Jacquie holds a Bachelor of Science in Nursing from Loyola University Chicago. Since receiving beneficial modalities for her own lymphatic system, she aspires to study and be a holistic person-centered Certified Lymphatic Practitioner.

Rachel Lyons photo

Rachel Lyons (she/her) is the daughter of Diane and Dan Lyons, sister to Ruth, John, Lauren, Mark, and Kacy, partner to Terese, and aunt to four little humans. She is a member of the Chicago Community Jail Support mutual aid group and the Co-Executive Director at the Chicago Community Bond Fund. She has done rapid response jail support connected to protests and uprisings since 2017 and has been involved in daily jail support efforts outside of Cook County Jail since 2020. Rachel has a decade of experience in social justice education, facilitation, and nonprofit leadership. Rachel holds a BA in Anthropology from Washington University in St. Louis and an MA in Social Justice and Community Development from Loyola University Chicago.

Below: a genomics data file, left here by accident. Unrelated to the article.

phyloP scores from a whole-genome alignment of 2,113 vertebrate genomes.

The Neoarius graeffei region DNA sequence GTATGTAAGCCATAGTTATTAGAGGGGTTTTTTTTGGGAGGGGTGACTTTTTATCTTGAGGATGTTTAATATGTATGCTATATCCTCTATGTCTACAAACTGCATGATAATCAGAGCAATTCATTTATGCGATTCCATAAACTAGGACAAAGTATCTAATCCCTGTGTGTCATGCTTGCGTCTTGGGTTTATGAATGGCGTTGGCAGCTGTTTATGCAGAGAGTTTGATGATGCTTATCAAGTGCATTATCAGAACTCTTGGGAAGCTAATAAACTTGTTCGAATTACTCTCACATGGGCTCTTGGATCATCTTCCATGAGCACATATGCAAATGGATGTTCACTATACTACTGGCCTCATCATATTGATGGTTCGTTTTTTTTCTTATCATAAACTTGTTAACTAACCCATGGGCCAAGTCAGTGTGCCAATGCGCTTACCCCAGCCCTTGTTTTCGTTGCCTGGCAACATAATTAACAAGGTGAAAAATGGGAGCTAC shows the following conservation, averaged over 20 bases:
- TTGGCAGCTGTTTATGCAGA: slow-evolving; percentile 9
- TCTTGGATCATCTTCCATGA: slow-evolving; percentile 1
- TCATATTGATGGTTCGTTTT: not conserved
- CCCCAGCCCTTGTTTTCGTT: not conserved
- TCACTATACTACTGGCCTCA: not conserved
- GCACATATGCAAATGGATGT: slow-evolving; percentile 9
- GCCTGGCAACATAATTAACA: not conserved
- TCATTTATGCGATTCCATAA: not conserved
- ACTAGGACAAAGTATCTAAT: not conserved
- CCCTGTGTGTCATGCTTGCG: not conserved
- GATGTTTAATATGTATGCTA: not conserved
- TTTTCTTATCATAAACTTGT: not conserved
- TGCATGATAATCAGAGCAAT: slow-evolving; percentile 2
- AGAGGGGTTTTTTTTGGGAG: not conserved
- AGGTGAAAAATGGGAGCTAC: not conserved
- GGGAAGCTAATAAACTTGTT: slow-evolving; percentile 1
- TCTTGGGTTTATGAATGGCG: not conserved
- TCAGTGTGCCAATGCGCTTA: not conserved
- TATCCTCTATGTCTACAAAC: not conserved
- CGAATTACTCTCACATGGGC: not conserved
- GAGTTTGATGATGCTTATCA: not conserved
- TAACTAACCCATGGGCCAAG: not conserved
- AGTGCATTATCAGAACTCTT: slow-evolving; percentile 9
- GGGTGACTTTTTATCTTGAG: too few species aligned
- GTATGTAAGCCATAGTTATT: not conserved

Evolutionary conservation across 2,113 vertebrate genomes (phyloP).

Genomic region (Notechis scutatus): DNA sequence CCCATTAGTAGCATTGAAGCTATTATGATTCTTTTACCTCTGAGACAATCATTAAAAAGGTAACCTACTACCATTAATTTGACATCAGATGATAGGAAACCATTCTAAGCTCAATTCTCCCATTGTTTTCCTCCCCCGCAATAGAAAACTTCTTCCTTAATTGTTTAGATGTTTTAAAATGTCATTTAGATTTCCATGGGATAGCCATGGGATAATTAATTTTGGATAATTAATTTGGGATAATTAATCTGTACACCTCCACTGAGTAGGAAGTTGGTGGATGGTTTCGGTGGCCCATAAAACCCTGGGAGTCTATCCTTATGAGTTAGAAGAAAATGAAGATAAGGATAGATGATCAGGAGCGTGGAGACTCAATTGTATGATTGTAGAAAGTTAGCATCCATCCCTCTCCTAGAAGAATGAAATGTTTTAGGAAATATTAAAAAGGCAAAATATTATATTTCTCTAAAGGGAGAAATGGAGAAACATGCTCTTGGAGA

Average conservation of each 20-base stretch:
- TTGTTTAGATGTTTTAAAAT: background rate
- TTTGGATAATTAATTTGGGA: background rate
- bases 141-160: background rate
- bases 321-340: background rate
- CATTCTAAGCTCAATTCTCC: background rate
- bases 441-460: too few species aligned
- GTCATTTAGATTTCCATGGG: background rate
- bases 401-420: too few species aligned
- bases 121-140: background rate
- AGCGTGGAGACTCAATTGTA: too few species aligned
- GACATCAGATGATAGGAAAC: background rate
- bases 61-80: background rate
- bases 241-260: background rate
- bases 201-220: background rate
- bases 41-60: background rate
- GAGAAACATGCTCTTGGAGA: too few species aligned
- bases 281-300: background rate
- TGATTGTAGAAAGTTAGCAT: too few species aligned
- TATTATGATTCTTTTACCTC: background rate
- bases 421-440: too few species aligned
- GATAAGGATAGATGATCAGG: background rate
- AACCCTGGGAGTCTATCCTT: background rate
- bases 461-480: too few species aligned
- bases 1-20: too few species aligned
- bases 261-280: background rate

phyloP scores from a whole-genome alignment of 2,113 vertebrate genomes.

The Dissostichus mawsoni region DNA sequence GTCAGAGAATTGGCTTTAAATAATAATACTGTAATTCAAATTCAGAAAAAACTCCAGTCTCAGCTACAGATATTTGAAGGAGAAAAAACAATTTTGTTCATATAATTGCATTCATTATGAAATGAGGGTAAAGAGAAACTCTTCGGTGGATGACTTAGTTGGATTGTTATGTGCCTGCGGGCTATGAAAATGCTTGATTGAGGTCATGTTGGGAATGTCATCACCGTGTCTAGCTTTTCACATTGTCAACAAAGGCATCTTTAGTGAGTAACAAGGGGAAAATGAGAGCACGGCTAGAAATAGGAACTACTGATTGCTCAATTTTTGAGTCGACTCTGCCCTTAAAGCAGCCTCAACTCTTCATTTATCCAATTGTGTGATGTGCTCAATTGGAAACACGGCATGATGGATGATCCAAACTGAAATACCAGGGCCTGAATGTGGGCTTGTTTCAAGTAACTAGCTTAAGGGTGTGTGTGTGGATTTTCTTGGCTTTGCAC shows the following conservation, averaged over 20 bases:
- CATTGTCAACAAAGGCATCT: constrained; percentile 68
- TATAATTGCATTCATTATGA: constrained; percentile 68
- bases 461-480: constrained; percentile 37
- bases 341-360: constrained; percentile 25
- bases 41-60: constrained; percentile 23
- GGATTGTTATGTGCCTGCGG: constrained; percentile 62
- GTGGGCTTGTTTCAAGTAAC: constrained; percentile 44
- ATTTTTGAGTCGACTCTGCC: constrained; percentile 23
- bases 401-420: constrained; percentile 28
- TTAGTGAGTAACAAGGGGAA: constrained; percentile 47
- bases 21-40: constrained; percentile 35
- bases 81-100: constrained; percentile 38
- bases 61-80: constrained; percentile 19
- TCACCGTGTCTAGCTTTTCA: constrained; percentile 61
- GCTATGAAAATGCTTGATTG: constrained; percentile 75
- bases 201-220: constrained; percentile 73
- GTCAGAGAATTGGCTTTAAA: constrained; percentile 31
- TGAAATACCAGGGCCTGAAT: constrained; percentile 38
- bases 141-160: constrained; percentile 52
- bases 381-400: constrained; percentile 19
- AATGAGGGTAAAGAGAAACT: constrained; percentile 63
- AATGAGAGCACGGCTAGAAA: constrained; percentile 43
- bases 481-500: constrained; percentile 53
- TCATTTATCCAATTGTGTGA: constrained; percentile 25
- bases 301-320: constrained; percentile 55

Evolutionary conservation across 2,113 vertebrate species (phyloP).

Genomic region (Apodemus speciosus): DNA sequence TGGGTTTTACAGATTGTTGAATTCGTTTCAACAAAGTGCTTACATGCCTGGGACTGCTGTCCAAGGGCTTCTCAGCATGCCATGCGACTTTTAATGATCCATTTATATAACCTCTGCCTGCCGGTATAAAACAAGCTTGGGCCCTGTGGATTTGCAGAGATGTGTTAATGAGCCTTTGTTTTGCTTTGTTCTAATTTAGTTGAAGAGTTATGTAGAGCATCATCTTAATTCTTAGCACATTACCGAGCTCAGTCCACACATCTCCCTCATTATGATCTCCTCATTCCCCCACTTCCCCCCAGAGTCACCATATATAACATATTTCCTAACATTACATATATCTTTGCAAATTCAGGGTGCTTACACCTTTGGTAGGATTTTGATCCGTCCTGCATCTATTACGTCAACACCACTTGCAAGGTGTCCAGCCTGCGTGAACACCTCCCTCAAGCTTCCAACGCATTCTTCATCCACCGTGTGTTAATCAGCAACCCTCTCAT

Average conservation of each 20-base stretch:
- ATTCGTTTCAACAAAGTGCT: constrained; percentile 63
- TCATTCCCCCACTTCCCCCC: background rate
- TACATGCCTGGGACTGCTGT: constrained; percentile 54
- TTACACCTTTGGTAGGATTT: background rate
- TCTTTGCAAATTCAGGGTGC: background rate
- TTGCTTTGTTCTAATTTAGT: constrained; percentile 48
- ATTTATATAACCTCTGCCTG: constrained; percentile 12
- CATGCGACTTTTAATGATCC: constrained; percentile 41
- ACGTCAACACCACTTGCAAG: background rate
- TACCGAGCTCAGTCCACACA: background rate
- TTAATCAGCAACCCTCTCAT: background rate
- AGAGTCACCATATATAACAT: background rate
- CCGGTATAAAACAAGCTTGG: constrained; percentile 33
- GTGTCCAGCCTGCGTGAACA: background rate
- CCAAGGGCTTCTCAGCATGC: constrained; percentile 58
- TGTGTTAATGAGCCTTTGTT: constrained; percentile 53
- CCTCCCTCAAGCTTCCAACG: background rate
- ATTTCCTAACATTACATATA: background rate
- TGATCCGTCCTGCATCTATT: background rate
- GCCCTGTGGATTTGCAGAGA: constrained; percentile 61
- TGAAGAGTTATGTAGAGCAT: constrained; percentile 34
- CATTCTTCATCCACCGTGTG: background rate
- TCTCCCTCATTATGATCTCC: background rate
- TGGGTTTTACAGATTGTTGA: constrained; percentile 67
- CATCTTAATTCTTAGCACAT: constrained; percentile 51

Course Contacts Heading link

Katie O’Connell (TA),

Emily Etzkorn (Admin),

Learn more about the Collaboratory for Health Justice

Video archive Heading link